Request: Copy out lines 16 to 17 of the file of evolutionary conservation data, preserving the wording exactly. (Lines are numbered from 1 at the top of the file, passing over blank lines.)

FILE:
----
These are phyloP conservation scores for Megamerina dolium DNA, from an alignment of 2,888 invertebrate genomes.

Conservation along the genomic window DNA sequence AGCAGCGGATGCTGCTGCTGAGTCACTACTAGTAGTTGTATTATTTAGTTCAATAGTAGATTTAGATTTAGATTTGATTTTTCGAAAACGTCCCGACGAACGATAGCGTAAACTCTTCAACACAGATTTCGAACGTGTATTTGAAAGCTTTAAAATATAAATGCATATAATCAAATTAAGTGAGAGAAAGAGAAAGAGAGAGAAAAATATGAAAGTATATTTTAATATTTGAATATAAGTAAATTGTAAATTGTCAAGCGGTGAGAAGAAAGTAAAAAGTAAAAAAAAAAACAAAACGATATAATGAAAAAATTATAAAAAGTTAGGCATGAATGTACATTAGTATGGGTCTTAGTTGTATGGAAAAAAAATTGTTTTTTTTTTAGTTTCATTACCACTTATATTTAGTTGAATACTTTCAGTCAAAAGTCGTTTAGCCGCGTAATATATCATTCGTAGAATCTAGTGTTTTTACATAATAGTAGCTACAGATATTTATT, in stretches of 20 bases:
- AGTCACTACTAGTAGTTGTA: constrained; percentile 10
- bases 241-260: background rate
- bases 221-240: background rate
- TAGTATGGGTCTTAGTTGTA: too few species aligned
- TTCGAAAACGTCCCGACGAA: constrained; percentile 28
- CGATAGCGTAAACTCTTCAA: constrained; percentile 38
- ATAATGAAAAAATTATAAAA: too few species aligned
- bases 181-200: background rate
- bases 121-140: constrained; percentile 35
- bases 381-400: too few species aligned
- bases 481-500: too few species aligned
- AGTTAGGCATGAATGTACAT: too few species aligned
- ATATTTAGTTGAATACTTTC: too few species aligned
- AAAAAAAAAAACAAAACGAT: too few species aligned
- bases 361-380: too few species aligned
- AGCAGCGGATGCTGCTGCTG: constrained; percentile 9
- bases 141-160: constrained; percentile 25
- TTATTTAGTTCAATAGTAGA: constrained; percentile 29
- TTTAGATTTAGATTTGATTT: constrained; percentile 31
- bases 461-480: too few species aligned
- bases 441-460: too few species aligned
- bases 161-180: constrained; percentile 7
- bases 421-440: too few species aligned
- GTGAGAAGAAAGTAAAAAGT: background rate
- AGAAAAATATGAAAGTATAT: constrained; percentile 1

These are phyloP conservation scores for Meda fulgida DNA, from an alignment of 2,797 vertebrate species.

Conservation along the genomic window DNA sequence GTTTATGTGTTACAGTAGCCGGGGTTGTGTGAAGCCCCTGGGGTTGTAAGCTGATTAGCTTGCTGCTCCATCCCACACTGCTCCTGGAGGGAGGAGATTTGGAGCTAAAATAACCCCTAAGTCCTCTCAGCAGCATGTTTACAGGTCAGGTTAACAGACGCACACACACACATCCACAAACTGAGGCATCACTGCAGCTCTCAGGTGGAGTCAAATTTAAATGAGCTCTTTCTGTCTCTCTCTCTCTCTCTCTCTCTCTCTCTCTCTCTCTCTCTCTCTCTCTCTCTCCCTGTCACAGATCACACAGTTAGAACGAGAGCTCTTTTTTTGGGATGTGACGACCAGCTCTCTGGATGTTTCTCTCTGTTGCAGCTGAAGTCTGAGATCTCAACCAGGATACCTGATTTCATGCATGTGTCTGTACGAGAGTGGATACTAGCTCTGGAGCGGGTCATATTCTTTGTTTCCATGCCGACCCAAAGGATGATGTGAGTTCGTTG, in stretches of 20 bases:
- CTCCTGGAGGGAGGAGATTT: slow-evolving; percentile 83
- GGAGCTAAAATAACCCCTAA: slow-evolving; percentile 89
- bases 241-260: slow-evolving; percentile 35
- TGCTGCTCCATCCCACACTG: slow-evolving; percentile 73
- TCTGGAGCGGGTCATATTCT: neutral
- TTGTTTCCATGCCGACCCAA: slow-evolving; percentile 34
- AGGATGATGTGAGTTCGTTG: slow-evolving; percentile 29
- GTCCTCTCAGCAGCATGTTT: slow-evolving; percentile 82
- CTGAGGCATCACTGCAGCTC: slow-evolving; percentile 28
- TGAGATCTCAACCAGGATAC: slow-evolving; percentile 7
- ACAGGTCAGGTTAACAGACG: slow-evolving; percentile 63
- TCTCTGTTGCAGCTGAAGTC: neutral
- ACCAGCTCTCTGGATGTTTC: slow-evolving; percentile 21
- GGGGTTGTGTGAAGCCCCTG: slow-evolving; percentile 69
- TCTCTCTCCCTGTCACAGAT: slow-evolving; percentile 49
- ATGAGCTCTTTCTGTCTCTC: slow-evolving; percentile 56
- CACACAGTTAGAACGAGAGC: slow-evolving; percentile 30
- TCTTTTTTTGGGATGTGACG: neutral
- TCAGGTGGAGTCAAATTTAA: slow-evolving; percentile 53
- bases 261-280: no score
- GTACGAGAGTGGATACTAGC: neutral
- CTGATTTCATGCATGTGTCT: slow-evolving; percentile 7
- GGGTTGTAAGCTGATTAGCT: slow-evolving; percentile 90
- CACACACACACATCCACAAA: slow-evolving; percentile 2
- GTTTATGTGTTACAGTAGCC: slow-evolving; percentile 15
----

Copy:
- AAAAAAAAAAACAAAACGAT: too few species aligned
- bases 361-380: too few species aligned